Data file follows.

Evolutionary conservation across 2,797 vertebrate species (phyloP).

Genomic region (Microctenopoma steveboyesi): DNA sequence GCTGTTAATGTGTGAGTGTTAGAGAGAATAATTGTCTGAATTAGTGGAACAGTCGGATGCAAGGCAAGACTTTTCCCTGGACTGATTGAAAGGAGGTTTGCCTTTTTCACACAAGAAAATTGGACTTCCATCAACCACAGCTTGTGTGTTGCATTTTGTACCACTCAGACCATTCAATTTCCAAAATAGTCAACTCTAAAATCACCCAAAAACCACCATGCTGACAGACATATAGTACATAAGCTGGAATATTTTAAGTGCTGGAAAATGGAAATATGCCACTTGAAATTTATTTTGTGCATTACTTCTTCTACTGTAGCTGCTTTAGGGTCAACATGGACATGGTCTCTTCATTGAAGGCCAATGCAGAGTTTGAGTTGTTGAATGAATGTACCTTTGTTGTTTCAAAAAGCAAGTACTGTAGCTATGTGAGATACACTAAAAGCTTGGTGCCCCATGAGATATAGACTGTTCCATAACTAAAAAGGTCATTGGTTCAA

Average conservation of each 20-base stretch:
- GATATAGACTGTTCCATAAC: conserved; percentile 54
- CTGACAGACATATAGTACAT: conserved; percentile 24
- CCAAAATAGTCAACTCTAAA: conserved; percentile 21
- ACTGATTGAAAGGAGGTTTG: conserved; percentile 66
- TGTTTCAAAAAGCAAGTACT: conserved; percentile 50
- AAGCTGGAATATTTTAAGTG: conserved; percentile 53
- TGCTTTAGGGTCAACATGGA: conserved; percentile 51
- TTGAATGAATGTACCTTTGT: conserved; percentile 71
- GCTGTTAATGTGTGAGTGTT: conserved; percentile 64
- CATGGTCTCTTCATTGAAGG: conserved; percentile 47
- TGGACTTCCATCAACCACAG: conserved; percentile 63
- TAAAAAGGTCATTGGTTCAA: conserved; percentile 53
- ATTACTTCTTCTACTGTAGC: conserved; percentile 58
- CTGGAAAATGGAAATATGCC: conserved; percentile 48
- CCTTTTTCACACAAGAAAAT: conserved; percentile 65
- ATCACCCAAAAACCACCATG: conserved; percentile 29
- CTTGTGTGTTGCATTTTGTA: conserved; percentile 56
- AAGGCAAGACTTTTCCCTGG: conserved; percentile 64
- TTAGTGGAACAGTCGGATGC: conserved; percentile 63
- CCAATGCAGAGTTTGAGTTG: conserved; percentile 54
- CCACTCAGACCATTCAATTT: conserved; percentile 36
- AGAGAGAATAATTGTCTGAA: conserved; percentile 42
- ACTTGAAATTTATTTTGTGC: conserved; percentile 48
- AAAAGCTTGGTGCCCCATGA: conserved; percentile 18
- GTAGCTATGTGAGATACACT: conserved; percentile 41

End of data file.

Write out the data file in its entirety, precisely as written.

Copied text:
Evolutionary conservation across 2,797 vertebrate species (phyloP).

Genomic region (Microctenopoma steveboyesi): DNA sequence GCTGTTAATGTGTGAGTGTTAGAGAGAATAATTGTCTGAATTAGTGGAACAGTCGGATGCAAGGCAAGACTTTTCCCTGGACTGATTGAAAGGAGGTTTGCCTTTTTCACACAAGAAAATTGGACTTCCATCAACCACAGCTTGTGTGTTGCATTTTGTACCACTCAGACCATTCAATTTCCAAAATAGTCAACTCTAAAATCACCCAAAAACCACCATGCTGACAGACATATAGTACATAAGCTGGAATATTTTAAGTGCTGGAAAATGGAAATATGCCACTTGAAATTTATTTTGTGCATTACTTCTTCTACTGTAGCTGCTTTAGGGTCAACATGGACATGGTCTCTTCATTGAAGGCCAATGCAGAGTTTGAGTTGTTGAATGAATGTACCTTTGTTGTTTCAAAAAGCAAGTACTGTAGCTATGTGAGATACACTAAAAGCTTGGTGCCCCATGAGATATAGACTGTTCCATAACTAAAAAGGTCATTGGTTCAA

Average conservation of each 20-base stretch:
- GATATAGACTGTTCCATAAC: conserved; percentile 54
- CTGACAGACATATAGTACAT: conserved; percentile 24
- CCAAAATAGTCAACTCTAAA: conserved; percentile 21
- ACTGATTGAAAGGAGGTTTG: conserved; percentile 66
- TGTTTCAAAAAGCAAGTACT: conserved; percentile 50
- AAGCTGGAATATTTTAAGTG: conserved; percentile 53
- TGCTTTAGGGTCAACATGGA: conserved; percentile 51
- TTGAATGAATGTACCTTTGT: conserved; percentile 71
- GCTGTTAATGTGTGAGTGTT: conserved; percentile 64
- CATGGTCTCTTCATTGAAGG: conserved; percentile 47
- TGGACTTCCATCAACCACAG: conserved; percentile 63
- TAAAAAGGTCATTGGTTCAA: conserved; percentile 53
- ATTACTTCTTCTACTGTAGC: conserved; percentile 58
- CTGGAAAATGGAAATATGCC: conserved; percentile 48
- CCTTTTTCACACAAGAAAAT: conserved; percentile 65
- ATCACCCAAAAACCACCATG: conserved; percentile 29
- CTTGTGTGTTGCATTTTGTA: conserved; percentile 56
- AAGGCAAGACTTTTCCCTGG: conserved; percentile 64
- TTAGTGGAACAGTCGGATGC: conserved; percentile 63
- CCAATGCAGAGTTTGAGTTG: conserved; percentile 54
- CCACTCAGACCATTCAATTT: conserved; percentile 36
- AGAGAGAATAATTGTCTGAA: conserved; percentile 42
- ACTTGAAATTTATTTTGTGC: conserved; percentile 48
- AAAAGCTTGGTGCCCCATGA: conserved; percentile 18
- GTAGCTATGTGAGATACACT: conserved; percentile 41